Puffy eyes: How to get rid of swelling under the eye
Puffy eyes and dark circles under the eyes occur for many reasons, including inherited facial features, allergies, stress, eye fatigue and individual skin characteristics such as texture.
While certain home remedies such as cool cucumber slices may temporarily relieve puffy eyes, a more long-lasting solution depends on the underlying cause.
What causes puffy eyes?
Ordinary swelling around the eyes means you have an excessive accumulation of fluids, called oedema, in surrounding skin tissue. As the skin around the eyes is the thinnest skin in the body, swelling and discolouration can be quite prominent.
Why does fluid accumulate to form puffy eyes in the first place?
Puffy eyes generally result from a variety of factors, including:
Over consumption of salt, which causes fluid retention
Allergies that can cause inflammation and swelling
Fatigue and lack of sleep
Inherited facial features
While the last answer isn't very satisfying, it's true that many people have puffy eyes because this trait simply runs in the family.
With ageing, eye puffiness can be caused in part when fatty tissue that ordinarily protects the eye inside the bony eye socket begins to push forward and fill in spaces below the eye.
This happens because the ageing process cause thinning of the membrane or "septum" that ordinarily holds back fat in both the upper and lower eyelids. As the membrane thins, the fat herniates and pushes forward. This is when bags or bulges start forming under the eye.
What causes puffy eyes in the morning?
While we sleep, we don't blink and this is part of the reason why eye puffiness develops.
Blinking for eyelids is like walking for legs. When idle, some people develop swelling in their lower extremities that goes away as soon as they start walking and muscles in the legs begin "milking" the trapped fluids (oedema), which are released back into circulation.
A similar action takes place in the eyelids. During sleep the closed, non-blinking eyelids can potentially swell in certain people prone to this problem. So, in the mornings, you might wake up with unusually puffy, swollen eyelids. After you open your eyes and start blinking, some of this swelling can diminish in an hour or so.
Are puffy eyes a sign of a medical condition?
When they occur unexpectedly, swollen eyes sometimes signal an underlying medical problem.
For example, people with thyroid eye disease can develop swelling of tissue and muscles around their eyes. Also, bulging eyes can signal a thyroid disorder known as Graves' disease.
Eye allergies related to conditions such as hay fever can also produce swollen eyes. Other types of allergies, such as reactions to certain foods or chemicals, can also cause swollen eyelids.
During an allergic reaction, certain cells in the body release a chemical called histamine that has many adverse effects on body tissues, including fluid leakage from the blood vessels. These fluids become trapped in surrounding tissues, causing oedema.
Puffy, swollen eyelids and dark circles under the eyes can occur when you have an eye infection such as conjunctivitis. These swollen eyes are caused by inflammation associated with the eye infection, which directly affects the neighbouring eyelids. Also, dry eyes can cause general puffiness and swelling.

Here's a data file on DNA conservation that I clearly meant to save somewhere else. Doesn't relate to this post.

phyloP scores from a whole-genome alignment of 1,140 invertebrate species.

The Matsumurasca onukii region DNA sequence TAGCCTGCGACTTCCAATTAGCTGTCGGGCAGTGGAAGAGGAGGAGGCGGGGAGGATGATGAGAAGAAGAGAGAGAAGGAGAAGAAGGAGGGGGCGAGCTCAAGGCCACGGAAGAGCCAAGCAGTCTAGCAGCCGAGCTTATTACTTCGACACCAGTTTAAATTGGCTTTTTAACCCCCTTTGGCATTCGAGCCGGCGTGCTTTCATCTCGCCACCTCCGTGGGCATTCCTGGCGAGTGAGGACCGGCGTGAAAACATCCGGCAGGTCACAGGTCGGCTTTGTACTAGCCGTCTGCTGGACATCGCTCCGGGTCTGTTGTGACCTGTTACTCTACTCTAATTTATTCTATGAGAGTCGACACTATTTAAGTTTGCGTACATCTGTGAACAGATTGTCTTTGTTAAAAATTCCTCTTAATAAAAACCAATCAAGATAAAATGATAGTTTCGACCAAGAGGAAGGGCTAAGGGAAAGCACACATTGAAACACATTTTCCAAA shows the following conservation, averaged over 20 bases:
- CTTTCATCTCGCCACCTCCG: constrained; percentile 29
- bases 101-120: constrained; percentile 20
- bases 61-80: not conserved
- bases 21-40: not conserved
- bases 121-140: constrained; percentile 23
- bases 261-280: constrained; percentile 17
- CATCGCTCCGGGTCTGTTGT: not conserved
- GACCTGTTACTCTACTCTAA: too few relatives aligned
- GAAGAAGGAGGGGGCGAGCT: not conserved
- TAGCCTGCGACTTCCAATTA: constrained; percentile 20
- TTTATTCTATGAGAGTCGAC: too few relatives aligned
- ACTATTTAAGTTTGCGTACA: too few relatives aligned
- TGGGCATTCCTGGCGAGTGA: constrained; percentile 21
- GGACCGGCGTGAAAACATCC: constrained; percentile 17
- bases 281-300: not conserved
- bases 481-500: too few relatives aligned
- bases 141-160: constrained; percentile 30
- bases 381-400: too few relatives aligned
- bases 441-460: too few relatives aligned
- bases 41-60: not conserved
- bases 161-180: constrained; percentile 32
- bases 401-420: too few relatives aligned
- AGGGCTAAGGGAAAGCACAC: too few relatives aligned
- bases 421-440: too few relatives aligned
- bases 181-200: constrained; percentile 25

Systemic diseases including kidney failure can also lead to general swelling throughout the body, including around the eyes.
What are some treatments for puffy eyes?
To find the best solution for puffy eyes and dark circles, it's important to identify the underlying cause.
If your mother or father has puffy eyes, you may have inherited the trait from them. In this case, you could consider cosmetic surgery to reduce the puffiness.
Puffy eyes caused by ageing would also probably require a cosmetic solution.
You might want to discuss with your optometrist or a plastic and cosmetic surgeon some of the available options to address your eyelid concerns. These options include chemical peels, laser skin resurfacing procedures, certain prescription skin products and eyelid surgery known as blepharoplasty.
Blepharoplasty involves removing extra fatty tissue and excessive skin from upper and lower eyelids, as well as tightening skin and muscles to reduce puffiness and wrinkles.
Many temporary remedies can help reduce the swollen look around eyes, such as:
Using eye drops for irritation caused by allergies, if appropriate
Drinking ample fluids to prevent dehydration
Applying iced compresses when your lids are swollen
Applying cucumber slices or chilled tea bags over closed eyes
Using creams and other skin products specially formulated for use around the eyes
Reducing salt in your diet
Eating potassium-rich foods, such as bananas, to eliminate excess fluids in your body
Splashing cold water over your face and eyes or using ice packs and cold compresses
Getting plenty of sleep and rest
Creams and ointments used to reduce puffiness in eyelids often contain phenylephrine — a medication that constricts blood vessels, reducing their diameter. This can have a potential dual effect on puffy eyelids.
First, if dark circles are caused by a visible network of blood vessels under the thin eyelid skin, then making the vessels smaller might reduce the darkness.
Second, constricting the blood vessels could reduce the potential for leakage of fluid from within the blood vessel, and this might reduce puffiness.
However, be careful when applying these products around your eyes. If you accidentally get them in your eye, you can experience a severe inflammatory response known as chemical conjunctivitis. If this occurs, see your optometrist immediately.
Page published on Monday, 16 March 2020